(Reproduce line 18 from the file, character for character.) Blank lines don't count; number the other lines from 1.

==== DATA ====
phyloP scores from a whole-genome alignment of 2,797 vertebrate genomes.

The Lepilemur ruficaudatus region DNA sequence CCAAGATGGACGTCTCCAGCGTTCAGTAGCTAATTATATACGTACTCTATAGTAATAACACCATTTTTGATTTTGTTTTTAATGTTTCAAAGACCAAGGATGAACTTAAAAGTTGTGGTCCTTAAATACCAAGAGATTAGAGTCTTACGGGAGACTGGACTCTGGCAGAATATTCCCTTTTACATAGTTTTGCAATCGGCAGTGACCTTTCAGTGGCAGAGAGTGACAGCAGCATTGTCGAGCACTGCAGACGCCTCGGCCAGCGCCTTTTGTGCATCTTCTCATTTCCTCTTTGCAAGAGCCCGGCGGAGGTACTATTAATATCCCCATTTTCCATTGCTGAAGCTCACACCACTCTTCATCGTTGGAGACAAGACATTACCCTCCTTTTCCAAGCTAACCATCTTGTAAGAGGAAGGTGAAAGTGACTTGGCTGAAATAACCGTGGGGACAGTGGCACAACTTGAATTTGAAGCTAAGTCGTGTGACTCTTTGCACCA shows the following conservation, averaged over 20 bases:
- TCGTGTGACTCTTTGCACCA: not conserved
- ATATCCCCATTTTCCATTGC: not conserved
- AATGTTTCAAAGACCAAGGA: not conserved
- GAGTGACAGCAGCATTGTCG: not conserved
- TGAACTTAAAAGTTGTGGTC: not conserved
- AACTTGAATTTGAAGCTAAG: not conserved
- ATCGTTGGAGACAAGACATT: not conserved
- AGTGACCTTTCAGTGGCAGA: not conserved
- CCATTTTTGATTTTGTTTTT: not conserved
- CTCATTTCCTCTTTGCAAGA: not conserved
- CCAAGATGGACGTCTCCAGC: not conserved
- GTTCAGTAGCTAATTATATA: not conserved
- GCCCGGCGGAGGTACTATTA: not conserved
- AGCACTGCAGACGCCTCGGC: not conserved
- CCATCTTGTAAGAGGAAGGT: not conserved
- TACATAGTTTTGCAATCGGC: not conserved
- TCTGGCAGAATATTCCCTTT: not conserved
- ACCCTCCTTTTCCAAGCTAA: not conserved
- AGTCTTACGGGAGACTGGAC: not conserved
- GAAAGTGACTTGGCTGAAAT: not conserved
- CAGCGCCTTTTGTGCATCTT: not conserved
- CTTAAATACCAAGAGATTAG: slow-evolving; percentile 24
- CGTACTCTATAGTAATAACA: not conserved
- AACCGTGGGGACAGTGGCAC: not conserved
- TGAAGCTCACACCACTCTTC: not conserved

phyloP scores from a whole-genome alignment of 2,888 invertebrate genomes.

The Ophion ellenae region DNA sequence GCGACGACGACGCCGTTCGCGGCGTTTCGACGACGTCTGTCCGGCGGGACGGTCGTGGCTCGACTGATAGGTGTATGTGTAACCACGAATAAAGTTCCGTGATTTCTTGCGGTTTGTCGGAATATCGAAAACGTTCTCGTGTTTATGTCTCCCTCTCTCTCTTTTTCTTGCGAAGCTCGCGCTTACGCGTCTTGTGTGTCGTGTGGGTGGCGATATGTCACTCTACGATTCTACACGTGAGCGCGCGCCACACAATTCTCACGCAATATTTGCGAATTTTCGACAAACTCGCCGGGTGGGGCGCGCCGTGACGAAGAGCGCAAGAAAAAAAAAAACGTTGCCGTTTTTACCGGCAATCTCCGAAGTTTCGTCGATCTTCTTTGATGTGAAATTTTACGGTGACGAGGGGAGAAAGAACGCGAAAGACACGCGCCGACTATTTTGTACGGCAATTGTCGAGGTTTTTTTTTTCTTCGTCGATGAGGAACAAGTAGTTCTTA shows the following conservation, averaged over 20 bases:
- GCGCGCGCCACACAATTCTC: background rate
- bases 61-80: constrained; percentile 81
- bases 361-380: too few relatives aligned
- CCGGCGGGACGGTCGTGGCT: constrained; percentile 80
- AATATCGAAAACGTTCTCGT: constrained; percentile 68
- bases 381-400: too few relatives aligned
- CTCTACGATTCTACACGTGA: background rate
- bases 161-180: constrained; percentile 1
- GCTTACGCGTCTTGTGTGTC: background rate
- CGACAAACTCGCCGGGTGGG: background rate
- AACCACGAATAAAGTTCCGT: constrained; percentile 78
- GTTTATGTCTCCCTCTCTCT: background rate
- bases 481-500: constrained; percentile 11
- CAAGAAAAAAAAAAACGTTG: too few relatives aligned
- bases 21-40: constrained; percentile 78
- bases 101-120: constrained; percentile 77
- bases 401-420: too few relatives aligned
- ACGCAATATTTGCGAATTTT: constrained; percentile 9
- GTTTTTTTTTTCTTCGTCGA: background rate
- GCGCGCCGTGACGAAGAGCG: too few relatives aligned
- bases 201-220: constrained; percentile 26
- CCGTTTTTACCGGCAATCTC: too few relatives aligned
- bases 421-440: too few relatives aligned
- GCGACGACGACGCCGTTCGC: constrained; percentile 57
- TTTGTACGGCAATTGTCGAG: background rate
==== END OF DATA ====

- TACATAGTTTTGCAATCGGC: not conserved